Athens, Greece Skin Courses
Athens is a city lush with ancient history and wonderful architecture. With everything from crumbling temples to the UNESCO preserved Acropolis and a food culture all it’s own while you’re enrolled in Athens facial courses you will never run out of places to see and explore.
In between your Athens facial courses, step back in time by visiting some of Greece’s most famous landmarks conveniently located in and around Athens. You will be brought back through the ages while visiting places like Hadrian’s Arch. This monumental marble arch is 18 meters high, 12.5 meters high and 2.3 meters deep and was erected around the second century AD, was built to honor the Roman emperor Hadrian, most likely before his visit to Athens in 131 AD. The arch used to span an ancient road which led from the city center to the Olympieion, and with inscriptions on either side of the arch dictating where Athens was and wasn’t its assumed that the arch also acted as a divider, separating old Athens from Hadrian’s “New Athens.”
Another place of interest that you must make time to see is the Agora. This ancient “gathering place” was once the heart of the city, and it was used by people for meetings of all kinds. They did business, went shopping, listened to wise philosophers discussing their views and theories, and even went to school and conducted their politics here. You could even work on your Athens facial courses here and experience the area the way the ancient Greeks did. Most well-preserved areas are the Hephaisteion Temple and the Stoa of Attalos. The Stoa now houses a museum, and the archeological site can be accessed and explored in a large park.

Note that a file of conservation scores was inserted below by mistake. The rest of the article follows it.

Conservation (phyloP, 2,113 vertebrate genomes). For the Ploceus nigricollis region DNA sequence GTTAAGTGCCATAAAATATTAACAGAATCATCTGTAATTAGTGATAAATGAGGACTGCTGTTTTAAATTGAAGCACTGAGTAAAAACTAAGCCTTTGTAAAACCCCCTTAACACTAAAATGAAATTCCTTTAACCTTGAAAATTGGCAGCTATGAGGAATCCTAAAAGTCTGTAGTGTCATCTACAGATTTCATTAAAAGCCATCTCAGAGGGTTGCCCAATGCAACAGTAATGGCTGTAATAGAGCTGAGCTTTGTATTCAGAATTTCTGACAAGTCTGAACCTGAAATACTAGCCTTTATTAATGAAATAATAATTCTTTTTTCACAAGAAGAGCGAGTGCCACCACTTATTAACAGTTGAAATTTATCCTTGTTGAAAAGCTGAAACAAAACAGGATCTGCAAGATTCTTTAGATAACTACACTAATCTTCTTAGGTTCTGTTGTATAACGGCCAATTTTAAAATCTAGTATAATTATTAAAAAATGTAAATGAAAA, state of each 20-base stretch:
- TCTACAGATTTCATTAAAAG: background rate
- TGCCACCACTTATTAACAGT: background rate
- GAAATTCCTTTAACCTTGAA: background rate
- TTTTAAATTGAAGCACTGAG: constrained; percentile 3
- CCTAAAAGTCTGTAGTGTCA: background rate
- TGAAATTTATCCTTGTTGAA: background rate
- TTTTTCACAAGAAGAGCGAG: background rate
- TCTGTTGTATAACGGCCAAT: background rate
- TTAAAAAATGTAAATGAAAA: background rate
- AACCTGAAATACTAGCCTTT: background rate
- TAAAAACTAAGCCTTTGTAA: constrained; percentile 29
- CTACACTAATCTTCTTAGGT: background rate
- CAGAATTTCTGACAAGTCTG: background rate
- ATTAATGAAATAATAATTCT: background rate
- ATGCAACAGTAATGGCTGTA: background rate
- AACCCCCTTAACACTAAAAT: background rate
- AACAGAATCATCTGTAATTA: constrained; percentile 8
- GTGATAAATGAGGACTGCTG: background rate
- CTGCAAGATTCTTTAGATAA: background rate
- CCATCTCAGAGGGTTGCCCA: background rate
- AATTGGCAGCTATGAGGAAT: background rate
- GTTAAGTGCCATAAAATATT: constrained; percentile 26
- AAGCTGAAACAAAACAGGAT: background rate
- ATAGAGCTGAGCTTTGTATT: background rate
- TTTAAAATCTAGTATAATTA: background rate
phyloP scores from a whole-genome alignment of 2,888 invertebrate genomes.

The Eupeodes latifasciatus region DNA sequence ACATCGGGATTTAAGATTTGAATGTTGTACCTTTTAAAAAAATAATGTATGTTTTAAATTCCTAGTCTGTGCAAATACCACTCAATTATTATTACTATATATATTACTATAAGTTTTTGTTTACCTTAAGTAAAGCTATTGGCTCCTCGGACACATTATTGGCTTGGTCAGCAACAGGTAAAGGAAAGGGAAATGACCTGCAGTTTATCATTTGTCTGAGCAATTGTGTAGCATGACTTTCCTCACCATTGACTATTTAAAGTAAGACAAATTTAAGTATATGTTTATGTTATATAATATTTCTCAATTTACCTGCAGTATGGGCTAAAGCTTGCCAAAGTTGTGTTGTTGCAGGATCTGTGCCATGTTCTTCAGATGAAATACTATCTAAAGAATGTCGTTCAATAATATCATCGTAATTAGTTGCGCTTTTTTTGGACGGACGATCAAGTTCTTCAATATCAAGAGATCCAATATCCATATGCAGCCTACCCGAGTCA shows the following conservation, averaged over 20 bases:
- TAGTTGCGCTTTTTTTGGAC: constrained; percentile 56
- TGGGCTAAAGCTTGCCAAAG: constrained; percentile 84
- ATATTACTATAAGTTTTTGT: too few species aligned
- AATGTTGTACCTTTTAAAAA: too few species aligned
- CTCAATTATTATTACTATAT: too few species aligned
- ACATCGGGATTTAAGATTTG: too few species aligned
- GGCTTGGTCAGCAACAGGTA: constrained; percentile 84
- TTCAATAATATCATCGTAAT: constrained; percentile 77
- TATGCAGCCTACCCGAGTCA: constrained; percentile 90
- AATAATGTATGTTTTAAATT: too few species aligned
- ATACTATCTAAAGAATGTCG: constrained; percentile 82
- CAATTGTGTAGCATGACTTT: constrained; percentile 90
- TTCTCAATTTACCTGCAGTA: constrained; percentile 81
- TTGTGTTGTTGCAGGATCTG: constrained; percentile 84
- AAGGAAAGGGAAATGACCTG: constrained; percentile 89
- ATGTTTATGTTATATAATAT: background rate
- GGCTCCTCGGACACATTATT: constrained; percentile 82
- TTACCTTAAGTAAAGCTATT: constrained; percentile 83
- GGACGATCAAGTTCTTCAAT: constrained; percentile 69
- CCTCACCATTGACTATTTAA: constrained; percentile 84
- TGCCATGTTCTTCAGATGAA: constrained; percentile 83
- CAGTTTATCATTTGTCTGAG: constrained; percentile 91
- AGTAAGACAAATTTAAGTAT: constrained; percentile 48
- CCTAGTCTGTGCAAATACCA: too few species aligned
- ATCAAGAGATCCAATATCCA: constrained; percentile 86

On the southern end of the Acropolis slope, you will be taken aback by one of the ancient performance venues, the Theater of Dionysos. Constructed around the 4th century BC, it was built on an earlier theater where classical Greek dramas were performed. It is considered to be the true birthplace of European theater. Festivals honoring the god Dionysos were commonly help here as well. Though it is not as well preserved as the Odeion Theater, it is of greater cultural significance, and at one time it could seat up to 17 000 spectators in an auditorium spanned over 64 stone seats, 20 of which have survived the test of time. Alterations have had to be made to it throughout the ages, with 64 thrones added around the perimeter of the orchestra space for people of significance during the Hellenistic period, and a new stage was built during the Roman period. This is a truly unique space, and a must see while enrolled in your Athens facial courses.
Athens is a city that will truly take your breath away, and one could think of few other places better to begin your skin and facial career.